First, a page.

In the interest of candor, my blood type is black & gold.
Among my trinkets and tchotchkes is a Terrible Towel from 1978, when we — yes, we — had just three rings, halfway to Sixburgh. I also have a signed Franco Harris football card, a Joe Greene jersey and another of Hines Ward, Troy Polamalu and Big Ben. My closet is bulging with Pittsburgh Steelers attire — hats, caps, socks, sweats, sweaters and hoodies.
I still speak in the collective. It’s the only uniform that still stirs my adrenaline, that teleports me back to Terry Bradshaw, Jack Ham, Mel Blount and those preteen days watching with my old man on the old Sony Trinitron.
But the pragmatist in me saw a steel curtain close on their season once that Rams lineman drove into Ben Roethlisberger’s left knee. Every Steelers fan gasped in horror, sure that his MCL and ACL would short-circuit the MRI.
Turns out he had a sprained ligament and a bone bruise. That’s enough to keep him on crutches, enough for the solemn forecast of five or six weeks without our star quarterback.
It’s also enough to warrant Mike Vick, whose rap sheet and mangled limbs make us cringe whenever he limps onto the field. They tell us to root for the laundry, but seeing No. 2 really tests a man’s allegiance. Still, you must wave the flag even if you don’t adore all the natives.
Then Pittsburgh blew that game against Baltimore, our blood rival, our Ohio State to their Michigan. We’d root for Red Russia over the Ravens. It essentially ended when the formerly acrobatic Vick couldn’t gain a yard on fourth down.
Then the last-second escape in San Diego. Saved by the bell — Le’Veon Bell, whose return was the sole silver lining in Big Ben’s absence. If there’s a better running back in the NFL, please tell us. Bell was just enough to overcome Vick’s obvious shortcomings.
But surely it was an aberration, a gift before the Cardinals guillotine would behead us. The Arians Bowl was coming. Bruce Arians had the QB, RBs, WRs, defense and incentive to drop 60 on us.
The details behind Arians’s departure from Pittsburgh are still sketchy, but clearly ugly. Word is the Steelers let loose that he would retire, while he had no intention to leave the NFL. Then they canned him, much to Roethlisberger’s dismay. Then he moved to Indianapolis and did a divine job with the Colts, then got his long-overdue shot to show his wares in Arizona, where he has been a revelation.
Entering the game in Pittsburgh, there was authentic talk that the Cardinals were the best team in pro football. Despite their narrow loss to the Rams, they were vaporizing opponents. And he would be playing Pittsburgh at the most opportune time, while they were creaky at QB and anemic on defense. Surely Arians, Carson Palmer and the offense was drooling at the prospect of galloping through the Steelers secondary.
Iconic wideout Larry Fitzgerald, who played college ball down the road for the Pitt Panthers, also had ample motivation. He’s one of the few remaining Cardinals who lost to the Steelers in the Super Bowl six years ago.
Then there’s Carson Palmer, who has the biggest bone to pick with Pittsburgh. When he was a fledgeling QB in 2005, he and the Bengals were armed to make a serious run to the Super Bowl. But during a playoff game against the Steelers Kimo von Oelhoffen rolled his knee, ending his night, and the team’s path to the title. The Steelers wound up winning the game, and Super Bowl XL. Neither he nor the team were the same. Cincinnati moved on from Palmer, picking Andy Dalton to lead them five years ago.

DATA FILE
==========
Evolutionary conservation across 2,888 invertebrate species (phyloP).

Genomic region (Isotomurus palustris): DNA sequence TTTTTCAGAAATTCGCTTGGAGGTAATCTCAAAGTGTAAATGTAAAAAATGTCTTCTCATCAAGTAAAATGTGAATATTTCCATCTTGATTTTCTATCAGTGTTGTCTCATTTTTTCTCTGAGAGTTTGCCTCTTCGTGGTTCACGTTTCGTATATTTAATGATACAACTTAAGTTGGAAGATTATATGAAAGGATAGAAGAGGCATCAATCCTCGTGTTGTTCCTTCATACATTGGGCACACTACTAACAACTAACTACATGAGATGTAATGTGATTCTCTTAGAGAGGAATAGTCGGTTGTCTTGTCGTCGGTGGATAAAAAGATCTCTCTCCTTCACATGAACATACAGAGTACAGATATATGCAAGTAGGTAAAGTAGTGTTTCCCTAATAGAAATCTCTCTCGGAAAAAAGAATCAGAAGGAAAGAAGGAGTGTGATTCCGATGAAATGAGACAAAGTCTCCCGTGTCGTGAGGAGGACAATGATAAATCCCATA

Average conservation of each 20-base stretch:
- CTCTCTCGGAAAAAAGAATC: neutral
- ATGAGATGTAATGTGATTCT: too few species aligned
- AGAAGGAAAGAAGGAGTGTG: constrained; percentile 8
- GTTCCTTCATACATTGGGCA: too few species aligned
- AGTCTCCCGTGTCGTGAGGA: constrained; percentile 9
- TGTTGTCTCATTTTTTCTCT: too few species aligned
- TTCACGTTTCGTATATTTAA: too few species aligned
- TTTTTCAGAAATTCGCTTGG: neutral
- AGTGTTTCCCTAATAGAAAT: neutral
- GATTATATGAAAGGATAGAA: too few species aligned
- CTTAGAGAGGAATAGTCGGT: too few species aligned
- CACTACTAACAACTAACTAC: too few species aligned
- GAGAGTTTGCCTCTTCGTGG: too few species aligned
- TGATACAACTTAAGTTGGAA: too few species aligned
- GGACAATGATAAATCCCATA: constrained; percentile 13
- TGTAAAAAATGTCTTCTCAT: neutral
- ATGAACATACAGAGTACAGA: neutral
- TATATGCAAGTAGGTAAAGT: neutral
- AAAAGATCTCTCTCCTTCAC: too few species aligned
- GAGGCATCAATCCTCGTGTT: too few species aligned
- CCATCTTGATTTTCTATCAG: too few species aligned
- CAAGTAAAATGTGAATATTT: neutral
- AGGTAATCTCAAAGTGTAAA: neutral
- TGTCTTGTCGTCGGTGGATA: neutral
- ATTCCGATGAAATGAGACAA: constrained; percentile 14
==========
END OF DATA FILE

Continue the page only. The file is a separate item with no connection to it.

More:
With the rules bent so far in favor of the quarterback, with Carson playing so sublimely and the Steelers so woeful on defense, this was the perfect alchemy for a football execution at Heinz Field. Arguably our best player was the Mesozoic James Harrison, almost old enough to have played with Dwight White.
Funny how the orthodoxy folds at the oddest time. The Cardinals drove up and down the field with impunity. But between turnovers and penalties, they were kept to a small lead at halftime. Troy Aikman accurately asserted that the Steelers were lucky to be in the game.
Then Vick tweaked his hamstring on a seemingly harmless trot to the sideline. This forced the Steelers to send in Landry Jones, who hadn’t thrown a regular-season pass. Add to that Mike Tomlin’s bizarre decision to go for two points after a Steelers’ TD catapulted them to a 12-10 lead. Though we laud the coach’s aggressiveness, nothing was to be gained from a two-point conversion.
Two touchdowns to Martavis Bryant later, the Steelers shocked the Cardinals, 25-13. Arians surely had to wonder what he has to do to shake the Ghosts of the Three Rivers. (And yes, I can name them — Ohio, Allegheny and Monongahela.)
The Cardinals will be fine. They’re still loaded, and Arians is still one of the five best coaches in football. Tomlin, by contrast, is a marvelous motivator and a dubious game strategist. And he doesn’t have the overall talent that Arians enjoys in Arizona.
But no one will gripe with 4-2, not with Landry Jones suddenly slinging the ball like this and Big Ben about to return. No, not the most objective reporter or the least objective writer. Not an absolute or abject homer, even if this Pittsburgh homer is from New York City.
Jason writes a weekly column for CBS Local Sports. He is a native New Yorker, sans the elitist sensibilities, and believes there’s a world west of the Hudson River. A Yankees devotee and Steelers groupie, he has been scouring the forest of fertile NYC sports sections since the 1970s. He has written over 500 columns for WFAN/CBS NY, and also worked as a freelance writer for Sports Illustrated and Newsday subsidiary amNew York. He made his bones as a boxing writer, occasionally covering fights in Las Vegas, Atlantic City, but mostly inside Madison Square Garden. Follow him on Twitter @JasonKeidel.